A security hole called Poodle could allow hackers to take over your banking and social media accounts.
Yesterday, Google researchers announced the discovery of a security bug in version 3 of the Secure Sockets Layer protocol (SSLv3). This web technology is used to encrypt traffic between a browser and a web site, and can give hackers access to email, banking, social accounts and other services.
Poodle bites multiple users in unsecure open WiFi networks, like the ones you use at coffee shops, cafes, hotels, and airports.
Avast experts strongly recommend that our users protect themselves when using free WiFi with avast! SecureLine VPN.
SSLv3 is an outdated standard (it’s a decade and a half old), but some browsers, like Internet Explorer 6, and older operating systems, like Windows XP, only use the SSLv3 encryption method. Google’s security team recommends that systems administrators turn off support for SSLv3 to avoid the problem, but warns that this change will break some sites.
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A major Apple security flaw allows cybercrooks and spies to grab personal information like email, credit card numbers, and other sensitive data. Apple confirmed researchers’ findings that the same SSL/TSL security flaw fixed with the latest iOS 7.0.2 update is also present in notebook and desktop machines running OS X.
Please apply the patches as advised in this post.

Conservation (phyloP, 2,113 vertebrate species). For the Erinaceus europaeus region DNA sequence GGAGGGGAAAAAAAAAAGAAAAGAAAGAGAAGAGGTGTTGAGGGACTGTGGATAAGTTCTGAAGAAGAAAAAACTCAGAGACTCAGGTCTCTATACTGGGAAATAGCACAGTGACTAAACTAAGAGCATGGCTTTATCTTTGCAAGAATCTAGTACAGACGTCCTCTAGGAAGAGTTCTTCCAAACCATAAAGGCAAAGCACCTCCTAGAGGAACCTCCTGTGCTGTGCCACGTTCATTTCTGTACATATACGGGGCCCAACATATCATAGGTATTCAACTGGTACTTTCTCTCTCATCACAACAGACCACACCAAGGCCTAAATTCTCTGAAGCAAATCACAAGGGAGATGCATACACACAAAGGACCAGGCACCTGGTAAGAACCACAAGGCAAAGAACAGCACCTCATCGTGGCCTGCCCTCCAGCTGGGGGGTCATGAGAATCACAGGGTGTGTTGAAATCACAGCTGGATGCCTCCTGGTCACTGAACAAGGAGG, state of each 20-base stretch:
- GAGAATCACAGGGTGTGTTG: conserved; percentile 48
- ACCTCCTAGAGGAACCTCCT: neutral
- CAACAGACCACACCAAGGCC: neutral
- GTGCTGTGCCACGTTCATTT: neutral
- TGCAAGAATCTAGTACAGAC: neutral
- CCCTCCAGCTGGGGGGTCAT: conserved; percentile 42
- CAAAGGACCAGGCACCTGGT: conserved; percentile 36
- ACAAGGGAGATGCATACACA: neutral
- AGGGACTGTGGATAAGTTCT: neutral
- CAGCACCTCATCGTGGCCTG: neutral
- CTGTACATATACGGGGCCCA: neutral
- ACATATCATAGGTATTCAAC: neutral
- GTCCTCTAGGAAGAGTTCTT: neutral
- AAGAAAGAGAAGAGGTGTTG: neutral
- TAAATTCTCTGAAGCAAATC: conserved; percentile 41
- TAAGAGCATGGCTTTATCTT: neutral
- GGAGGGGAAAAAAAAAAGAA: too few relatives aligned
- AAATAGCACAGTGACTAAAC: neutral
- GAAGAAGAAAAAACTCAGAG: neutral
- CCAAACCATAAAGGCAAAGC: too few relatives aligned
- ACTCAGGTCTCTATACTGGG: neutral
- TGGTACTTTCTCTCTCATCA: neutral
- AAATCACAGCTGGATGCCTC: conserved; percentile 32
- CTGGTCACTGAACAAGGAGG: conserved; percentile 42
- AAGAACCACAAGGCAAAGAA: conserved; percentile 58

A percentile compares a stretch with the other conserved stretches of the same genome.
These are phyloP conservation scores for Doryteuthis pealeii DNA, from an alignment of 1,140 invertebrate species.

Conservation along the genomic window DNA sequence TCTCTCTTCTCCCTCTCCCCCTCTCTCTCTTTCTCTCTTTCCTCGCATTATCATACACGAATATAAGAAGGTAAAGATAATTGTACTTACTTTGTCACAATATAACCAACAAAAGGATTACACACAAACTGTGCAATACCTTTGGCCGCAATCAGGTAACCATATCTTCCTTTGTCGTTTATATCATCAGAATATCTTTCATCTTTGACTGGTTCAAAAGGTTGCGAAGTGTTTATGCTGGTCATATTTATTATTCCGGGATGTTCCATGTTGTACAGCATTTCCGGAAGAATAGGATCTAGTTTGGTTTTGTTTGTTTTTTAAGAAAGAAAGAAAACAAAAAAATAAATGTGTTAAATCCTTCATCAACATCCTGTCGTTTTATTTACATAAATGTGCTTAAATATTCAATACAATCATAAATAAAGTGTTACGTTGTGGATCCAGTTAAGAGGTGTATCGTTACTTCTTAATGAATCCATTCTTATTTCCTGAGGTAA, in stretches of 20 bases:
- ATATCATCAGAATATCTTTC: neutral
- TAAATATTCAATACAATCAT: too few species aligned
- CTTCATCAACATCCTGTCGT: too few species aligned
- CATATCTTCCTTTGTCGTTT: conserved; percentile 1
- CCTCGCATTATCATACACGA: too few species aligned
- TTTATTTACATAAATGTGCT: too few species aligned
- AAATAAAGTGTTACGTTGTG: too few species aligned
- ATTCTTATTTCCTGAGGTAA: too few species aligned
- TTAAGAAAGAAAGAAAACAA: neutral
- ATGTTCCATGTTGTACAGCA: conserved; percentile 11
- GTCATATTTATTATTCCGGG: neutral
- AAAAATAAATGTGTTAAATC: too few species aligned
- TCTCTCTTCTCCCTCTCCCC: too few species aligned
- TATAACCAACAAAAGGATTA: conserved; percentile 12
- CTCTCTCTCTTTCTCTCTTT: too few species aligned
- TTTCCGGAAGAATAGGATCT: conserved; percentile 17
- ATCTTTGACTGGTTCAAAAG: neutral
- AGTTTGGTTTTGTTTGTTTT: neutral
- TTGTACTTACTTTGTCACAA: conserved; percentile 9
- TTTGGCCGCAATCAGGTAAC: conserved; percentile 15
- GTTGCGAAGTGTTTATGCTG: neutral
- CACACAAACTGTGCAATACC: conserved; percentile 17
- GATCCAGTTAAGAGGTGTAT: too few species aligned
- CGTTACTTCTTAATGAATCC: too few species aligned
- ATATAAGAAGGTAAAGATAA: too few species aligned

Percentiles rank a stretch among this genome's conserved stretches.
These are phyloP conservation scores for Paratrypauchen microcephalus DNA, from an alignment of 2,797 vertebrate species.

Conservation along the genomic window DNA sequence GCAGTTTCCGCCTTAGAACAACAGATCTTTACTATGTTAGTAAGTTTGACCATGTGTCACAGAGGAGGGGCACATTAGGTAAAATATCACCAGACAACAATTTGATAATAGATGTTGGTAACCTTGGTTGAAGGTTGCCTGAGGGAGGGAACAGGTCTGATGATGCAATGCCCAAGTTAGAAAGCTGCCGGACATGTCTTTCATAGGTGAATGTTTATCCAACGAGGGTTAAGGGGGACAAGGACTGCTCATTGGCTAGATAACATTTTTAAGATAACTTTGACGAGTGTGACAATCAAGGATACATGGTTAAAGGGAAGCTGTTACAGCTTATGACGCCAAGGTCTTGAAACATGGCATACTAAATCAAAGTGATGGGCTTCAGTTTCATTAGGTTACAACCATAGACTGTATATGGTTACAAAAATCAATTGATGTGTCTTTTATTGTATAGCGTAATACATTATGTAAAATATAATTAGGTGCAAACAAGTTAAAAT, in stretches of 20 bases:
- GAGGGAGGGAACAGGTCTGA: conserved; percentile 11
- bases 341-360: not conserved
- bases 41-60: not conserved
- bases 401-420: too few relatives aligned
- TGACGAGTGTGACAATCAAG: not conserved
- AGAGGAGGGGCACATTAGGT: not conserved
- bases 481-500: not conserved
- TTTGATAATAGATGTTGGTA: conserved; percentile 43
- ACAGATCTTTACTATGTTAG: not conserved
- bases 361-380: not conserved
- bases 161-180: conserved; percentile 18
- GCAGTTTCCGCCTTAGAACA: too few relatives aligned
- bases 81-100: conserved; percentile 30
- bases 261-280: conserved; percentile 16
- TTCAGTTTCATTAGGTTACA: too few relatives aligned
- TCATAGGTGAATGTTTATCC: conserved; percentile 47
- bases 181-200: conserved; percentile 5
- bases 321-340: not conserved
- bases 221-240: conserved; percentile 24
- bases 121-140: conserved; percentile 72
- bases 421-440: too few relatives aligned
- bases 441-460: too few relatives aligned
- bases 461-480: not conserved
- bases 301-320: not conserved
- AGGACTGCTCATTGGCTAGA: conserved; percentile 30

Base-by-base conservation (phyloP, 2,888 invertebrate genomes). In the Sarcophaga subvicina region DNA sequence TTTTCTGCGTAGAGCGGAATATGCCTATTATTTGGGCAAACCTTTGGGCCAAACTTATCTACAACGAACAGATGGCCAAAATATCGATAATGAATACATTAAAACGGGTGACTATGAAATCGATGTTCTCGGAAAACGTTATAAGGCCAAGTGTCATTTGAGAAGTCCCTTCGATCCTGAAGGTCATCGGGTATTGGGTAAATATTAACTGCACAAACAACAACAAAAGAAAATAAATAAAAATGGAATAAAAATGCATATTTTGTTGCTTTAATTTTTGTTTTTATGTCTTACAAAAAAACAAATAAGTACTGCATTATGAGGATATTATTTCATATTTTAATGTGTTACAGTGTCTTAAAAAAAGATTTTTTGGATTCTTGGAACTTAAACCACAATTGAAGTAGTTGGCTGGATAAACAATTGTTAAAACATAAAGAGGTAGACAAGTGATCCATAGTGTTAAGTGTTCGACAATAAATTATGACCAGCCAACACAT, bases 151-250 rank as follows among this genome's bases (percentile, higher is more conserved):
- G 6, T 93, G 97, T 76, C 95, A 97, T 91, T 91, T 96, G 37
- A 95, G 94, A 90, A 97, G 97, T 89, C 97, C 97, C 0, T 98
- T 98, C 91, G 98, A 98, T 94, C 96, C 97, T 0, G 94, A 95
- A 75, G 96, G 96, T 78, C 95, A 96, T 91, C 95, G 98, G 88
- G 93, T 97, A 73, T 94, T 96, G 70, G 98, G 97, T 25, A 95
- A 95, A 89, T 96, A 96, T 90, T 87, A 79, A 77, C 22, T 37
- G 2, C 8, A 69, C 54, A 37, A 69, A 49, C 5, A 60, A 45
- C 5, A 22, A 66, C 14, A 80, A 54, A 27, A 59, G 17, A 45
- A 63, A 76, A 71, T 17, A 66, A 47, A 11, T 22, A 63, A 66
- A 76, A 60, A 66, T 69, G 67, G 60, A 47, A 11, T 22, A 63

It is clear that we need constant protection to cover flaws that will always exist; flaws that we are not even aware of. Reuter‘s reported that
The bug has been present for months, according to researchers who tested earlier versions of Apple’s software. No one had publicly reported it before, which means that any knowledge of it was tightly held and that there is a chance it hadn’t been used.
But documents leaked by former U.S. intelligence contractor Edward Snowden showed agents boasting that they could break into any iPhone, and that hadn’t been public knowledge either.
It’s very public now, and that means the race is on between cybercrooks to exploit the flaw and Apple to fix it. You are exposed until the bugs are identified by the vendor, a patch is created, and it’s pushed out or you install it. Your vulnerability increases when you use public WiFi Hotspots.
Your best protection is constant protection
It’s precisely because we put ourselves at risk by using free WiFi, and we don’t know when the next security crisis is coming that we need constant protection. SecureLine VPN is that protection. Read more…